This is also why you often hear of someone who really should know better stupidly shooting themselves (or others): the very fact that they handle guns every day has eroded their feeling of the dangers involved, until eventually they decided to demonstrate that the gun isn’t loaded by pulling the trigger, and don’t think to point it somewhere safe just in case.
This relates to my feelings about “road rage”: If someone jeopardizes your life, it usually will make you angry. If they did so through negligence or carelessness, you may become righteously furious. And yet, if somebody cuts me off on the interstate and I get pissed off about that, I’m the one with a problem?
I once yelled, very briefly (“Nice once!”) at a little old lady who was pulling out of a parking lot and nearly hit me on my bicycle (it was accompanied by stopping and glaring at her). The driver behind her came to her vocal defense, and when I yelled back at him he got out of his vehicle to confront me physically. When he said, “You got a problem?”, I responded with “Yeah, I got a problem: little old lady just tried to kill me!“. Which calmed him down a bit.
So we face an uphill battle getting people to properly appreciate the risks and costs behind the wheel, as they are wired to deny them.
One other point: there is a flaw in your gambling metaphor, because driving is a game of skill. If it were purely a game of chance, then if a person is killed for every thousand miles driven then I am spending 2 lives to drive the length of Route 66. But because it is a game of skill, there is truth behind the idea that some drivers are more likely to kill than others, and therefore the cost in lives of driving a mile is lower for some than for others.
Which, of course, leaves more room for unjustified denial, too. Something in our brains convinces us that if the rocket will blow up and kill someone 1 in 100 times it is launched, that only launching it 50 times means we’re safe.
The thing to remember is that, while skill is a factor, the other “players” have to potential to impact your performance. Another driver may present you with a situation where you have only bad choices, and all your skill can do is reduce the number of people killed.
A mantra I have tried to take to heart, one I shared with all my friends when we were 16 and starting to drive: Sure, you were in the right, but will that really make you feel better about having killed someone?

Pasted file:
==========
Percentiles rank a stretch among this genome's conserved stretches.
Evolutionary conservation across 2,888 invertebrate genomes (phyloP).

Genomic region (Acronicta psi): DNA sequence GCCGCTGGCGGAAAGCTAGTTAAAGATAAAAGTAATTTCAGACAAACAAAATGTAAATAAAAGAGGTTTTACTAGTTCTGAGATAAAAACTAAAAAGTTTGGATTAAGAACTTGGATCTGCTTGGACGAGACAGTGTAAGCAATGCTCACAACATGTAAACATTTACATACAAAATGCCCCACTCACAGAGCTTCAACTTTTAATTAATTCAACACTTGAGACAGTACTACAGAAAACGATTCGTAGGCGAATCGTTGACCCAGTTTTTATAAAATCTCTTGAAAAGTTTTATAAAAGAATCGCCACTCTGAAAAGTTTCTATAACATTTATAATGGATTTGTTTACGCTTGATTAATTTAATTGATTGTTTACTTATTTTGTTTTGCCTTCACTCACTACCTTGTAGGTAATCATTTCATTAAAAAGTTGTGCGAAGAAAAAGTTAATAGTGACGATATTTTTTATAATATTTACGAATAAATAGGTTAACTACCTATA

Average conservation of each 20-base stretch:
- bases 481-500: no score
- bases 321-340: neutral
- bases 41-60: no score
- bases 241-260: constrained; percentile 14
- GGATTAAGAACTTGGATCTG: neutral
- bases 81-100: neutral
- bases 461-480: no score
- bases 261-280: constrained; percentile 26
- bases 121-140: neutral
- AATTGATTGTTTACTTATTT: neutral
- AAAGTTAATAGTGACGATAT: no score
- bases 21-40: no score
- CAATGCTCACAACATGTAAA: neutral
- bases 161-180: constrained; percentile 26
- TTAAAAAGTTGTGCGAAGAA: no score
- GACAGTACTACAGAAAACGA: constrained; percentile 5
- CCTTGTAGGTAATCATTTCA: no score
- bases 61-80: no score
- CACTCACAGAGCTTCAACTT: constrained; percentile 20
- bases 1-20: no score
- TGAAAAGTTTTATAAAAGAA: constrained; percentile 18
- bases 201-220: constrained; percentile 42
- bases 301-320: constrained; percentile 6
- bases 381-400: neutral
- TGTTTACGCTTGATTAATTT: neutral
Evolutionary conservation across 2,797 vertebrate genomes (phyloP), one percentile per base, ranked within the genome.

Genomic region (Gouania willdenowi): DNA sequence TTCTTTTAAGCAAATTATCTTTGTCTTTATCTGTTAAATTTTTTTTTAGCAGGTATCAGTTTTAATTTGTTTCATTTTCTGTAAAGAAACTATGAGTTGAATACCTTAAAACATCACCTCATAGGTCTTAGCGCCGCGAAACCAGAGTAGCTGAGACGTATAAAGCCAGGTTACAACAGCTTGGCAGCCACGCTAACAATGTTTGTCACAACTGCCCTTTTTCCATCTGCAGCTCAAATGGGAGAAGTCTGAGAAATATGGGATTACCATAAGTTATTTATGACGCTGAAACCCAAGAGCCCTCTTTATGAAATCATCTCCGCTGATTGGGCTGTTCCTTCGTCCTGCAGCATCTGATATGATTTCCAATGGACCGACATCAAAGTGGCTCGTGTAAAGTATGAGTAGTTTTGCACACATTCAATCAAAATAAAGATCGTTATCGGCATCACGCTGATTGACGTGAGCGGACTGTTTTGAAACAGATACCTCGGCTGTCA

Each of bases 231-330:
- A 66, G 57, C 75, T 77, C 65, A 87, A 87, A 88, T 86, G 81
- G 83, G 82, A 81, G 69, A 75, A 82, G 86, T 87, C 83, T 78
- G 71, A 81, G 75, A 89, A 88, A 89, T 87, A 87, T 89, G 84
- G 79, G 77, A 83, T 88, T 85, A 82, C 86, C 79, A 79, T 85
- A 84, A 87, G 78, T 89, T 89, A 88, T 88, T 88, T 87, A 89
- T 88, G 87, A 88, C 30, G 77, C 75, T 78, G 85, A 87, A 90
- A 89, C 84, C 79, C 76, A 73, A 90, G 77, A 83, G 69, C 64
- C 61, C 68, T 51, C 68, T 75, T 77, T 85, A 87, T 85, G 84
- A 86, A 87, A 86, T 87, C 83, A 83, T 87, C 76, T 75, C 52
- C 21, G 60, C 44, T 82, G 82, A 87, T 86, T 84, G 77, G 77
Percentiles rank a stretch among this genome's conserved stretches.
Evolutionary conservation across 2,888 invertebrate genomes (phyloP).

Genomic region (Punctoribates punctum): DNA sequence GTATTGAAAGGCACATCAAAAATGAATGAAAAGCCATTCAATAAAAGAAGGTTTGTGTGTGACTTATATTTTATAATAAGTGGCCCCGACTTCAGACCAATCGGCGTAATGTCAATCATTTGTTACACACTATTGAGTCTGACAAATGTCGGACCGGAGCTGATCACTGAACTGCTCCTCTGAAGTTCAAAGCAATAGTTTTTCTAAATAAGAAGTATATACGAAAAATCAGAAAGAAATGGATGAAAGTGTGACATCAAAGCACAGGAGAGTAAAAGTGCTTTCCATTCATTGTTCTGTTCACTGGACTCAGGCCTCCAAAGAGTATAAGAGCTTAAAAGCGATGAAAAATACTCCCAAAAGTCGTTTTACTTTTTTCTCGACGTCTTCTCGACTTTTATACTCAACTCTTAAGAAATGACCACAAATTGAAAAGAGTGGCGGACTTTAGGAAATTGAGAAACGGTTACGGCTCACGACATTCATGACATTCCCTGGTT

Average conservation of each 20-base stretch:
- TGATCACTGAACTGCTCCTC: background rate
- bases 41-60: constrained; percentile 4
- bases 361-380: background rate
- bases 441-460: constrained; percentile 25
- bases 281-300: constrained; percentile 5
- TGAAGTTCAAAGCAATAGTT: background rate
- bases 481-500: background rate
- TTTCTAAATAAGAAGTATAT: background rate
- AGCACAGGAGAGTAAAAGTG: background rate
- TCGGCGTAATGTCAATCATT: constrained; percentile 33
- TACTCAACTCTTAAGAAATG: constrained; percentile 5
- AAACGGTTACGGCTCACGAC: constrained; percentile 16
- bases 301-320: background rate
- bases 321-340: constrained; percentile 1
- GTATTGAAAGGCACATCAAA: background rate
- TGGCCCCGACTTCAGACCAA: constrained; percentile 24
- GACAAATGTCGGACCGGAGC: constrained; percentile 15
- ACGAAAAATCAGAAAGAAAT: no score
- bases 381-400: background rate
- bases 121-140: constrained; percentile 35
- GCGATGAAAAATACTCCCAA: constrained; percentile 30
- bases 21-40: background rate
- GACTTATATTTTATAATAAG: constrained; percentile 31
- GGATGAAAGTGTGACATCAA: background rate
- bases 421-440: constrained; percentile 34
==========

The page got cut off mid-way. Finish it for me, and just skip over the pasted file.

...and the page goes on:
Erwin: roundabout is a British-english thing (although apparently Australian too, as their English has drifted less than that of North America). When I was a kid, they were called a “rotary”, and usually there was a sign in advance warning you about them because they were so rare. I remember asking my dad about them, and he said they’d been removed almost everywhere because they caused accidents. 😉
@SpyOne: British English has ‘drifted’ more (in some ways) from the early 18th Century than American English. Besides the important pronunciation changes that have occurred in British English since the 1700s (non-rhotic speech, dropping long ‘A’, etc), Americans have retained many early Modern English words that are now considered Americanisms!
In any event, the first use of ’roundabout’ as such was in 1927, long after American and Australian colonization. Our transportation terms diverge because the language developed independently with the advent of the motor vehicle.
@Richard: I know it’s off-topic, but it’s not completely true that British English has drifted more than American English. It was true around 1900, but since then American English has come up with its own innovations, which include the cot-caught merger, the blurring of the distinction between the perfect tenses and the simple past, and several emerging vowel shifts. In general, any urban region where a language is spoken continuously will drift over time, while a frontier would have more conservative speech. But nowadays even very rural US areas like the Appalachians have had enough time to diverge significantly from Early Modern English; it’s a myth that there are towns anywhere in the US that speak Elizabethan English.
Looking back at this older post I have had issues with the American use of “alternative transportation.” This term really bugs me for some reason. Maybe it’s because roads/streets/highways and walking/biking/train riding all predate automobiles, yet these forms of transportation and pathways are considered “alternatives” to cars.